eTaxi Austria opens pilot location for charging tests.

The project site at the Simmering power plant resembles a real taxi rank.


An editor at eMobilCar

  • 3 min read

The eTaxi Austria project to test automated conductive charging technology for e-taxi directly at taxi ranks becomes concrete: before the start of the pilot operation, the project location was implemented at the Wien Energie site at the Simmering power plant to implement various application scenarios in practice.

There, Hyundai (Ioniq 5) and VW (ID.4) electric vehicles are automatically charged using the Easelink Matrix Charging solution. This is reportedly a conductive system: unlike inductive charging, there is a physical connection between the charging pad on the floor and the connector on the floor of the vehicle - if the car is parked above such a charging pad, the connector drops down and stands on the pad, so a conductive connection is made.

According to the announcement, the project site at the Simmering power plant resembles a real taxi rank: the system's three charging plates have been built into the roadway at parking spaces located one behind the other. Charging takes place there with a power of 11 kW and a transmission efficiency of 99 percent. The charging plates are also connected to Wien Energie's load management system so that the required charging power can be controlled at the taxi rank.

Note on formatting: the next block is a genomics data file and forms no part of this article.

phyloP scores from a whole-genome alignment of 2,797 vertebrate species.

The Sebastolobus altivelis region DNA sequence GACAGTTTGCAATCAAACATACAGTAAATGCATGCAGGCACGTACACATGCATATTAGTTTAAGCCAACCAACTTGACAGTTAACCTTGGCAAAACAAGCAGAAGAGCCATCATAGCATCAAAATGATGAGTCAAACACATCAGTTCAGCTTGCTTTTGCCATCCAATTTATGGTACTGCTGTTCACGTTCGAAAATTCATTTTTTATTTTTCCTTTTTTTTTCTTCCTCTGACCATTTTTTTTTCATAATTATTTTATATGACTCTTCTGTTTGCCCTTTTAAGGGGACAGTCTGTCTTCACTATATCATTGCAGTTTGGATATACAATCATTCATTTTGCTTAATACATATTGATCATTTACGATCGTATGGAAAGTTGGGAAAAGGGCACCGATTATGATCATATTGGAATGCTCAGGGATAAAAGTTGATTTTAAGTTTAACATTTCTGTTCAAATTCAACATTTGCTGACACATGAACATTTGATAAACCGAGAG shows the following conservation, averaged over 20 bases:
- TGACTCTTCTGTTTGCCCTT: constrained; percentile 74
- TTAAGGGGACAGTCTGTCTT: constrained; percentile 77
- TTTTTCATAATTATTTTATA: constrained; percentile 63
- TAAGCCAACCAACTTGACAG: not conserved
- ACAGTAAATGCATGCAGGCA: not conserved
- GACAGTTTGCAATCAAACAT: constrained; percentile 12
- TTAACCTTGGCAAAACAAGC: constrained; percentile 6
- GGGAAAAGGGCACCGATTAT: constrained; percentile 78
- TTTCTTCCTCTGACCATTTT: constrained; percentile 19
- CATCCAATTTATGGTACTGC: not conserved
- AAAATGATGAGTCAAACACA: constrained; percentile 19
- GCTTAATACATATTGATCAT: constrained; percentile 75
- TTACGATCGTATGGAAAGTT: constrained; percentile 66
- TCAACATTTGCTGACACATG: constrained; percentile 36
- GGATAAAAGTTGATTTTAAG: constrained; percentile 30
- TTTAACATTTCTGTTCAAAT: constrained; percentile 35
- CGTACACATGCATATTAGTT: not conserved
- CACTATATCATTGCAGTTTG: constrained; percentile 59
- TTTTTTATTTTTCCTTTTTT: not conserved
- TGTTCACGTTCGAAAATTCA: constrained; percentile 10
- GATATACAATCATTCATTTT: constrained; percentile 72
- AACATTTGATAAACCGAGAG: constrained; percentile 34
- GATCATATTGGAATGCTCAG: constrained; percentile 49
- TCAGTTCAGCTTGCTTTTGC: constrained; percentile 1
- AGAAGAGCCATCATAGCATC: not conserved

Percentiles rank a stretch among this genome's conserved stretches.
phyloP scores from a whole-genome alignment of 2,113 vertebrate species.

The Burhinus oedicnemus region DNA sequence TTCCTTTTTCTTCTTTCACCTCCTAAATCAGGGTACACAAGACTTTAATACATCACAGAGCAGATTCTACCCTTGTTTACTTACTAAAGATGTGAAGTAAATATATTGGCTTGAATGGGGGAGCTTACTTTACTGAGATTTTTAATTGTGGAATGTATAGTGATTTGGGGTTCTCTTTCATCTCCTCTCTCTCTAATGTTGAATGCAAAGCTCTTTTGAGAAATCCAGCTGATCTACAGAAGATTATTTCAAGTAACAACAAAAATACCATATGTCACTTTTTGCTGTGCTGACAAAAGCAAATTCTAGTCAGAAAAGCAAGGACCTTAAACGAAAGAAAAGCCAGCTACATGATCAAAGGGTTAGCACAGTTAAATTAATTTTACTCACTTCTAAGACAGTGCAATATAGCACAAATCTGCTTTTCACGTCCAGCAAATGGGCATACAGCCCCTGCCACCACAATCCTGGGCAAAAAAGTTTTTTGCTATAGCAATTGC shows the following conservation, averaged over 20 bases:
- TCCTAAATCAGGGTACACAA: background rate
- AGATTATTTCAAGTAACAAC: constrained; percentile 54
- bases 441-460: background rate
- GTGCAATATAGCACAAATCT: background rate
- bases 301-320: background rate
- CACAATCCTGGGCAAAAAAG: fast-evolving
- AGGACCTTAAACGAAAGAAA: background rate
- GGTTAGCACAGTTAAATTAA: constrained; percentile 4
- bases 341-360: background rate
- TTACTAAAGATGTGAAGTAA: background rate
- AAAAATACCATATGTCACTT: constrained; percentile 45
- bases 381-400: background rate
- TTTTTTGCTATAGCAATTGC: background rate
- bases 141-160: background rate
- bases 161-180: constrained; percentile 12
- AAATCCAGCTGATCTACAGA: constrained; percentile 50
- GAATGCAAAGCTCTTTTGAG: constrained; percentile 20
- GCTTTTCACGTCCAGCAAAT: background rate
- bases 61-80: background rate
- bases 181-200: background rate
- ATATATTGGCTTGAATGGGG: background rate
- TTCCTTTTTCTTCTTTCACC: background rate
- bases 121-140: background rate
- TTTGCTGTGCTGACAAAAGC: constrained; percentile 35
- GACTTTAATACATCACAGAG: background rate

“With matrix charging plates built into the floor, there is a solution for simple and practical on-site charging. Instead of an extra trip to the charging station, time in a taxi rank can be used for charging. An important step towards making eTaxis more practical,” says Leopold Kautzner.

Michael Strebl, CEO of Wien-Energie, emphasizes: “Thanks to our intelligent load management, green electricity refueling at a taxi rank is grid-friendly and can be implemented for larger electric taxi fleets, mobility is successful in all areas, so relevant applications require suitable charging solutions.

The project will last until 2024 - the first serial products of a modified version of Matrix Charging should appear in the same year. The 11 kW charging capacity of the pilot project will continue to grow, with a target of 22 kW for AC charging and 50 kW (at 400 volts) or 100 kW (at 800 volts) for DC charging.

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